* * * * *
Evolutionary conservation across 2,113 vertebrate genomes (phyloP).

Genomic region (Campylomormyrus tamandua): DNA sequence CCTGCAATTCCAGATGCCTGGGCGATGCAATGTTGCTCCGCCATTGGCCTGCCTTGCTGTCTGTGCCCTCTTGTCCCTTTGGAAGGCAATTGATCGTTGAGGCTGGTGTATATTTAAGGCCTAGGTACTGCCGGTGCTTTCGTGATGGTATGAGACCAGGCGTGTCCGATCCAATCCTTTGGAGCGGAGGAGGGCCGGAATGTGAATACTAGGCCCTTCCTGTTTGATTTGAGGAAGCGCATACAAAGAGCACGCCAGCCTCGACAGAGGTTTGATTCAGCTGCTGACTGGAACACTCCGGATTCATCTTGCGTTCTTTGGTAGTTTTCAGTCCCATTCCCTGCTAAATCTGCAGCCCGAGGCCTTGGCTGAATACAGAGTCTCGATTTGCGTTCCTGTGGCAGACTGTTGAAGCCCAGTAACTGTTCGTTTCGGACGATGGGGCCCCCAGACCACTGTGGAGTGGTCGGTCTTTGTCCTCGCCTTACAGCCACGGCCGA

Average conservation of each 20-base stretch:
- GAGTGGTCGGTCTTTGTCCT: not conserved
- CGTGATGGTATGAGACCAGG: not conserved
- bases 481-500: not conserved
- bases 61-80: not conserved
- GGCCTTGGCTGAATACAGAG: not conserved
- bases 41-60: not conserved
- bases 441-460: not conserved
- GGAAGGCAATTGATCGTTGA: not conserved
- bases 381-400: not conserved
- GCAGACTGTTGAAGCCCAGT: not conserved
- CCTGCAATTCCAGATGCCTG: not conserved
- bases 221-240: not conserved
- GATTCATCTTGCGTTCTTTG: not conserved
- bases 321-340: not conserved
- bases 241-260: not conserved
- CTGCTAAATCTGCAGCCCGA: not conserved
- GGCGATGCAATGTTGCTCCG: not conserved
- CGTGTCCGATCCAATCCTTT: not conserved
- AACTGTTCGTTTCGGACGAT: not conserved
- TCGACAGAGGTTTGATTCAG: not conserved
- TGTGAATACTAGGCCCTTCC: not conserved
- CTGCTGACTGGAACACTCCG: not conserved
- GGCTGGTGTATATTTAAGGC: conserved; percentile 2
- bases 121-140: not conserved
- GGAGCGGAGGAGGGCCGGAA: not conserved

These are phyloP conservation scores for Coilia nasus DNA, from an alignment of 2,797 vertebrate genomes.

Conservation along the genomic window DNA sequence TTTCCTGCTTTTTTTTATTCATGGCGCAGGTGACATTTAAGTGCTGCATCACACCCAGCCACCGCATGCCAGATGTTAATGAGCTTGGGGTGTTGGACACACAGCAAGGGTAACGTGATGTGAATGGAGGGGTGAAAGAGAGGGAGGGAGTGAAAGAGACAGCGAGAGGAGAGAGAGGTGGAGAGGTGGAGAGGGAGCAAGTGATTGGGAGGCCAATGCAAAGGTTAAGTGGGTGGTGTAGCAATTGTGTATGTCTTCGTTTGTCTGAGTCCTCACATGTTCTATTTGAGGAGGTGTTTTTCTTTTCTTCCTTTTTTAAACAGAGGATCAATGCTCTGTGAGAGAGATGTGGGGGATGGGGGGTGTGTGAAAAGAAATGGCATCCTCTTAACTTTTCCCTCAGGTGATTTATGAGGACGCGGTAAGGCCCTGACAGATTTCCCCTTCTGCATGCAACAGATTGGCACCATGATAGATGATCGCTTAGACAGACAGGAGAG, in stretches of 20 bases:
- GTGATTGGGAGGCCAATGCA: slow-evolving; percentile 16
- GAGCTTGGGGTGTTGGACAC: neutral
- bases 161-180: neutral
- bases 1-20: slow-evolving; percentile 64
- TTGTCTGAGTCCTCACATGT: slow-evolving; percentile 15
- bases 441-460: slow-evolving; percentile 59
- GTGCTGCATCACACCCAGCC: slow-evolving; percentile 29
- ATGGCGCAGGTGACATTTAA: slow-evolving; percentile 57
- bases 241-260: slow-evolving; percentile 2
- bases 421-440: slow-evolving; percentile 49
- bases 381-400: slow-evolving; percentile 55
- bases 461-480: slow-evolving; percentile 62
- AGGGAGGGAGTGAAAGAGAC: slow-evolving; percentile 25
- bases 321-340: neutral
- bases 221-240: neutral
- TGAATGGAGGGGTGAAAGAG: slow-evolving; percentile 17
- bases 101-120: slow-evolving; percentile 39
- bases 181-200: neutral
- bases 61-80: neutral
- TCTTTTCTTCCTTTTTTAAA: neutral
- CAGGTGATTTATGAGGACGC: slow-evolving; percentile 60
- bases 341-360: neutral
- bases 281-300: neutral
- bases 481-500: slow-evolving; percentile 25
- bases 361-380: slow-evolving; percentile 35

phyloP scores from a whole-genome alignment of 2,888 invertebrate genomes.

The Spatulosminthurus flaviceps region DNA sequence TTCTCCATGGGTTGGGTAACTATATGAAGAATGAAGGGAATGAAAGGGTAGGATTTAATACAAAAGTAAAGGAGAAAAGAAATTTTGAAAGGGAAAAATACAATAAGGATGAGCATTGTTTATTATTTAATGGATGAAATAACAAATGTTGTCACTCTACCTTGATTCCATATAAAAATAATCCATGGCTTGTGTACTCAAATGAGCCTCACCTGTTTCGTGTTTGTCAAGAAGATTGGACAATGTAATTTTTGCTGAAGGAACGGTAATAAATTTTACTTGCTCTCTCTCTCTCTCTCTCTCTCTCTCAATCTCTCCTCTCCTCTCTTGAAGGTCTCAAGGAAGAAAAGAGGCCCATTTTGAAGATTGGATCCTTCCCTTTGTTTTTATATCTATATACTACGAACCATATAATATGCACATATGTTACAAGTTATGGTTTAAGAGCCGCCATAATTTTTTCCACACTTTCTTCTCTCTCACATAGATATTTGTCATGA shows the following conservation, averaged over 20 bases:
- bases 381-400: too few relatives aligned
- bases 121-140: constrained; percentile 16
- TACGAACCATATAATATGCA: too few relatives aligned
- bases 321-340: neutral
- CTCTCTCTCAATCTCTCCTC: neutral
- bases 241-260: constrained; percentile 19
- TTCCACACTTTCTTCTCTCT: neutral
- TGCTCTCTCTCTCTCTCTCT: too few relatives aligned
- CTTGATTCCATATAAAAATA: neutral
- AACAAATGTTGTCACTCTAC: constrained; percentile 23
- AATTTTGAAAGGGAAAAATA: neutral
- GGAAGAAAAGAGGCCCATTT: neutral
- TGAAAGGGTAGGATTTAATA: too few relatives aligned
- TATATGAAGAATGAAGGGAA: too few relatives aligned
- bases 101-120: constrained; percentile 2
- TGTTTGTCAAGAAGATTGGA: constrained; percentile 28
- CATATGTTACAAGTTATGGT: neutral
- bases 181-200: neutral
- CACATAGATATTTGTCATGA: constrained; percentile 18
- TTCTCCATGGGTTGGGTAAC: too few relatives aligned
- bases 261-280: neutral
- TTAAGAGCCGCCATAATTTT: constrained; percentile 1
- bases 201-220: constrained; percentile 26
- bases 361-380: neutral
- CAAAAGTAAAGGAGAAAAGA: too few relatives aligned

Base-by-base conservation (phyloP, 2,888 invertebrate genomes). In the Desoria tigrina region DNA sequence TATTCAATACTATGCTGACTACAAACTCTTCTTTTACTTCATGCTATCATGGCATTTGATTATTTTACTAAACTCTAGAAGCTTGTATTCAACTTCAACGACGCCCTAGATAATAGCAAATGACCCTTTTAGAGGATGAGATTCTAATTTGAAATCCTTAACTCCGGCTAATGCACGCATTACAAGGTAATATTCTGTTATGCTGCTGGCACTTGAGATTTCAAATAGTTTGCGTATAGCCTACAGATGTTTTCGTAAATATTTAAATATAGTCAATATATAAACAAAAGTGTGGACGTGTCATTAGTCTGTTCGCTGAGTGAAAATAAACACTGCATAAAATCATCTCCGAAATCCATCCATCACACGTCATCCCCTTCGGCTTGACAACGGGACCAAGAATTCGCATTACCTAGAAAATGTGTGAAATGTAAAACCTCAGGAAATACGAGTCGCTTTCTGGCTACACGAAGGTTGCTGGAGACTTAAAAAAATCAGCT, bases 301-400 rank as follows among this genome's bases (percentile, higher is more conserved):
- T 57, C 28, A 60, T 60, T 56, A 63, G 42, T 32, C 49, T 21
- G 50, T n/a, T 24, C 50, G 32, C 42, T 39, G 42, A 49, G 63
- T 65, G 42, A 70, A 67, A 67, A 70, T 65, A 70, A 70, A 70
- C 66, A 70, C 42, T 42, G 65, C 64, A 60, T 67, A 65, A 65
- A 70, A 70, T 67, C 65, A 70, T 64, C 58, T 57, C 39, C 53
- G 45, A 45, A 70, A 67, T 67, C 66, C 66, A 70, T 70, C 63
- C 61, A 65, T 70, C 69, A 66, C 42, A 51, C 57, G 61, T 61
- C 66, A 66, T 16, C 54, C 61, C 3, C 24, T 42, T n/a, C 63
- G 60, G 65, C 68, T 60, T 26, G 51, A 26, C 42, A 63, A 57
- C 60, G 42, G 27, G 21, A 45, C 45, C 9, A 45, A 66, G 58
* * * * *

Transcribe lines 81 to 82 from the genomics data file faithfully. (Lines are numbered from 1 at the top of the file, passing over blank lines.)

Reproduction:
- bases 361-380: neutral
- CAAAAGTAAAGGAGAAAAGA: too few relatives aligned